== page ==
The nature and gravity of the offense or offenses:

Examine the nature of the crime committed. Was it a crime of violence, or theft or dishonesty? Would it be wise to place an applicant charged with theft in an accounting position? Consider the gravity of the offense; in other words, just how serious was the crime? You might consider an applicant charged once with a DUI more than you might consider an applicant charged once with Aggravated Assault. (Factoring in all other considerations).

The time that has passed since the conviction and/or completion of the sentence:

You should also consider the length of time between the conviction and the employment decision. A conviction 10 years ago may not be as alarming as that same conviction one year ago.

The number of convictions:

Look at the number of convictions the applicant has on his or her record. Is there a pattern of convictions? Does the applicant have a propensity towards violence, theft?

The facts surrounding each offense:

Look at the facts surrounding each offense. Are there any mitigating circumstances or facts that add to the seriousness of the offense?

The applicant/employees employment history before and after the conviction:

Take notice of the applicant’s employment history before and after the conviction. Is their employment history stable? Do all references check out?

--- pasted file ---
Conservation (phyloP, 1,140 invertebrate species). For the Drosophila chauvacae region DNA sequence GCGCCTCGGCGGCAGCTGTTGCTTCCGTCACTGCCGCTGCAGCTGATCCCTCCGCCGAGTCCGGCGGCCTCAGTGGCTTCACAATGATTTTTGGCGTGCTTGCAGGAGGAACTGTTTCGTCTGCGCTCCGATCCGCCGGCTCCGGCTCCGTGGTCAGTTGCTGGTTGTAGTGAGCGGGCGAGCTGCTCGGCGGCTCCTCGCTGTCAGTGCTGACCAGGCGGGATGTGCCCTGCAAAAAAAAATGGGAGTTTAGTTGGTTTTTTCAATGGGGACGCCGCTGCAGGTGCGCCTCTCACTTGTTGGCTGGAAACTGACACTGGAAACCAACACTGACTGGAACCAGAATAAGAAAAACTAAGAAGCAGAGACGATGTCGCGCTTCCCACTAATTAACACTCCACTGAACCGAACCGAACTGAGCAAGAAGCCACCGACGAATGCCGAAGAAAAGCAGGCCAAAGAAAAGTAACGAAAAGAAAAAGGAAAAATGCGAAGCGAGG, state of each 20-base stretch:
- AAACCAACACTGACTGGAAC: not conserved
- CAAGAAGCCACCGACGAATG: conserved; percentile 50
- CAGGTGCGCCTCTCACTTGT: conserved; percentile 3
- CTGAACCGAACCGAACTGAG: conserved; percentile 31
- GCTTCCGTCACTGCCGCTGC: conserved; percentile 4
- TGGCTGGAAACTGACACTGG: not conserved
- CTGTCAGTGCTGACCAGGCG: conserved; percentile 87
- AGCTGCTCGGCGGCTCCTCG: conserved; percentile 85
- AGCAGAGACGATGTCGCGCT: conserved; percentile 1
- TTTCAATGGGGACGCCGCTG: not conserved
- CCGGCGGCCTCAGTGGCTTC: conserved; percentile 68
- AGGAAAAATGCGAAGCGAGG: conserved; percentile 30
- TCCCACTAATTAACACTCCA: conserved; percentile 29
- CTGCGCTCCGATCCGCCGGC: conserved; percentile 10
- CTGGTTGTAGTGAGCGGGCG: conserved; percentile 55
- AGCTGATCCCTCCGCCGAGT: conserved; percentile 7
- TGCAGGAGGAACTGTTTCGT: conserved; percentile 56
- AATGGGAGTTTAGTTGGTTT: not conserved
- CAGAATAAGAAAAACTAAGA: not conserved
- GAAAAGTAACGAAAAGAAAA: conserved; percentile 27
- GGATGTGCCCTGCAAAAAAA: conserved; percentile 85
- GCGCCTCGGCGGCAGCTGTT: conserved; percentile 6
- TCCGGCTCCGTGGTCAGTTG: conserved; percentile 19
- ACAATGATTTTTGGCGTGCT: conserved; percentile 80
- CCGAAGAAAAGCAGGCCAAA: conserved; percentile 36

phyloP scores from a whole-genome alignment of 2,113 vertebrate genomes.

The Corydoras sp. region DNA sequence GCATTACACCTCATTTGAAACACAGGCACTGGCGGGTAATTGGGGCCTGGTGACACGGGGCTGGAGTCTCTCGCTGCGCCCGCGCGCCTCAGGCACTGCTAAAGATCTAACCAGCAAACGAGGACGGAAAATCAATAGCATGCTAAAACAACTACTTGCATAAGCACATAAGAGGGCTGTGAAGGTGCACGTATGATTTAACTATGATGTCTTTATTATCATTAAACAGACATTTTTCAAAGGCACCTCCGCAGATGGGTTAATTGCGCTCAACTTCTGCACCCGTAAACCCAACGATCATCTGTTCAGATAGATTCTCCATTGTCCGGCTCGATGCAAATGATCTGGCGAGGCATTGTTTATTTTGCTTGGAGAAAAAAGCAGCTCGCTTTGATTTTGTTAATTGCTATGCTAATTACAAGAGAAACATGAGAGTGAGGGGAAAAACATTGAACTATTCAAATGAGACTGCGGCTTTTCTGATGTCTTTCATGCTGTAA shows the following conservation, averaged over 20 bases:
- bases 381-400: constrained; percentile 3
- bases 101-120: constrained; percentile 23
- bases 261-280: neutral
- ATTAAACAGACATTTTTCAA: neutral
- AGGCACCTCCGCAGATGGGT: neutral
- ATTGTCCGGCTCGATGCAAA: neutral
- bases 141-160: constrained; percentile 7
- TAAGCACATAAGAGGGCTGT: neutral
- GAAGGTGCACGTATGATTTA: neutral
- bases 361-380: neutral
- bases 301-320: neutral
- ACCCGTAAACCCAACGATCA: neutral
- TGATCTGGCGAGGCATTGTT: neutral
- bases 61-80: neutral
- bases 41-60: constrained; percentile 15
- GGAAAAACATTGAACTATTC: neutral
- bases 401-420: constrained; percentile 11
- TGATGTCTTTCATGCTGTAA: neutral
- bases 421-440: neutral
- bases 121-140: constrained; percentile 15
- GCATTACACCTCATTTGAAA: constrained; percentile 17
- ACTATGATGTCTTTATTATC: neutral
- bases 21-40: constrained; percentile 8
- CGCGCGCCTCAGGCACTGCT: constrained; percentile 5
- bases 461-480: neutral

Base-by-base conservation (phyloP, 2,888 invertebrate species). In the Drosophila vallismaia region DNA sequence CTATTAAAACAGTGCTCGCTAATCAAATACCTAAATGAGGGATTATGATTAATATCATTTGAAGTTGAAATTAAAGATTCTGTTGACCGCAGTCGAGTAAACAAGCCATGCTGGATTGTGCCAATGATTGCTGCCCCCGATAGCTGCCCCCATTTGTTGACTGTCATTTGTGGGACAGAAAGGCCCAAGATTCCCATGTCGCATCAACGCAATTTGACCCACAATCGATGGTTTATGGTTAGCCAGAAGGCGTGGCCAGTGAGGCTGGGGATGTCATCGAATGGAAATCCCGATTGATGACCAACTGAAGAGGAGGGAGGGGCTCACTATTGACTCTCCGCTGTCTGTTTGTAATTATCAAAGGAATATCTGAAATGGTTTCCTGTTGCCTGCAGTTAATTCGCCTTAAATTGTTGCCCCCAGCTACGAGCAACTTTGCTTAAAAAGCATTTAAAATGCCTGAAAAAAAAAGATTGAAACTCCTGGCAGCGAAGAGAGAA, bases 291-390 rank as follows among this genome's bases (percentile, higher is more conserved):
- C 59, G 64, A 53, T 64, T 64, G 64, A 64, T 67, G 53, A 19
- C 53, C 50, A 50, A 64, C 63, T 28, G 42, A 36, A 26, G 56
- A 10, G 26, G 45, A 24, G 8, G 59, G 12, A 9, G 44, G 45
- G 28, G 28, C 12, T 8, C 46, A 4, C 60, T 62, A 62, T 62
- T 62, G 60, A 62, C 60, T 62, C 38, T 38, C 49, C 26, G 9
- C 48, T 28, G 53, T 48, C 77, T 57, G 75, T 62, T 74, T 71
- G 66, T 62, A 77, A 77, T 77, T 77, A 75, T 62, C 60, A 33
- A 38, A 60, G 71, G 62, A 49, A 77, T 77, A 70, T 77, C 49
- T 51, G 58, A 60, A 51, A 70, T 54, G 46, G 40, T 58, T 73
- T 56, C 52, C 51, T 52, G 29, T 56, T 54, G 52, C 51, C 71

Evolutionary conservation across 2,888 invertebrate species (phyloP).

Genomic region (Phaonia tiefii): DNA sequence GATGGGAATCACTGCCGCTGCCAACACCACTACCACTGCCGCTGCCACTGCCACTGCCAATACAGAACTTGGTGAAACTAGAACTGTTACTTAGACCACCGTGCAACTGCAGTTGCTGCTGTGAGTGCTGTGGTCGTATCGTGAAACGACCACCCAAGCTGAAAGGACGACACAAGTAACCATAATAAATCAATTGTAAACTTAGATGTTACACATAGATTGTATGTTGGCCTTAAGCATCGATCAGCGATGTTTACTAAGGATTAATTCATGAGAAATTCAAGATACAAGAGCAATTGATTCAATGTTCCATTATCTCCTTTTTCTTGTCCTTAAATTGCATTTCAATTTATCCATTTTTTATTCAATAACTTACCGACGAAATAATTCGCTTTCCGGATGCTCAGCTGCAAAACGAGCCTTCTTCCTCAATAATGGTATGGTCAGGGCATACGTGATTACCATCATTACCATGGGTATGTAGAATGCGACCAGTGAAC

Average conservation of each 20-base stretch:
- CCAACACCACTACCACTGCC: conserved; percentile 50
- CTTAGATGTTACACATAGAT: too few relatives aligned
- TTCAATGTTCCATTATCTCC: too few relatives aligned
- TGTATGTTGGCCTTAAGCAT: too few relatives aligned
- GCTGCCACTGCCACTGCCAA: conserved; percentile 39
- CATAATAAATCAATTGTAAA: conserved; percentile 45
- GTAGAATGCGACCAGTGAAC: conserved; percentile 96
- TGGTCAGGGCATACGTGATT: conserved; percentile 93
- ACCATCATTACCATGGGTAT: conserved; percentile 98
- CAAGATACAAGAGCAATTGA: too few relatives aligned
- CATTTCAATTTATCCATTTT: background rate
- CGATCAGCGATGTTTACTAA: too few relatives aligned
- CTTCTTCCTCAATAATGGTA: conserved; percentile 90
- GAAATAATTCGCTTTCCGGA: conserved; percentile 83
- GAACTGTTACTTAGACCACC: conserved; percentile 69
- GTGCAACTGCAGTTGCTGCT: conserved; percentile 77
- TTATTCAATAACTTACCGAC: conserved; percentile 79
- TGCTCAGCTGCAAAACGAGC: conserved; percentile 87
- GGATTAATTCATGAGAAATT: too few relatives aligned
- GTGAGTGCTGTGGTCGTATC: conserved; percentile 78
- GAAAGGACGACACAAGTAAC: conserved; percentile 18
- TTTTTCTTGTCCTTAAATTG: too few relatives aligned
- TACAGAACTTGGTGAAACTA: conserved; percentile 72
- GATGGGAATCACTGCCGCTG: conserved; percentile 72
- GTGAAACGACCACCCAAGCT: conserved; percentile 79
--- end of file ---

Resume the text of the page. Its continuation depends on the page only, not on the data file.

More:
The applicant’s efforts at rehabilitation:

Finally, consider the applicant’s efforts at rehabilitation. Is the applicant making a sincere effort to change, become productive? This is an especially important consideration if past offense(s) are of a more serious nature.

 We cannot stress enough the importance of consistently following a fair screening policy and documenting your decisions. You must document why and how you did or did not choose a certain applicant for a certain position. If unfortunate circumstances arise, your best protection is the documentation you have on file. Proper documentation can drastically reduce the possibility of being found guilty of negligence or discrimination. 

*Legal Disclaimer: This article is designed solely for informational purposes, and should not be inferred or understood as legal advice. Persons in need of legal assistance should seek the advice of competent legal counsel.  Check with an employment law attorney in your state before approving and applying any of the suggestions or interview/application *questions in this article.  An employer should engage in a careful analysis to determine they will not violate a state law or Title VII of the 1964 Civil Rights Act.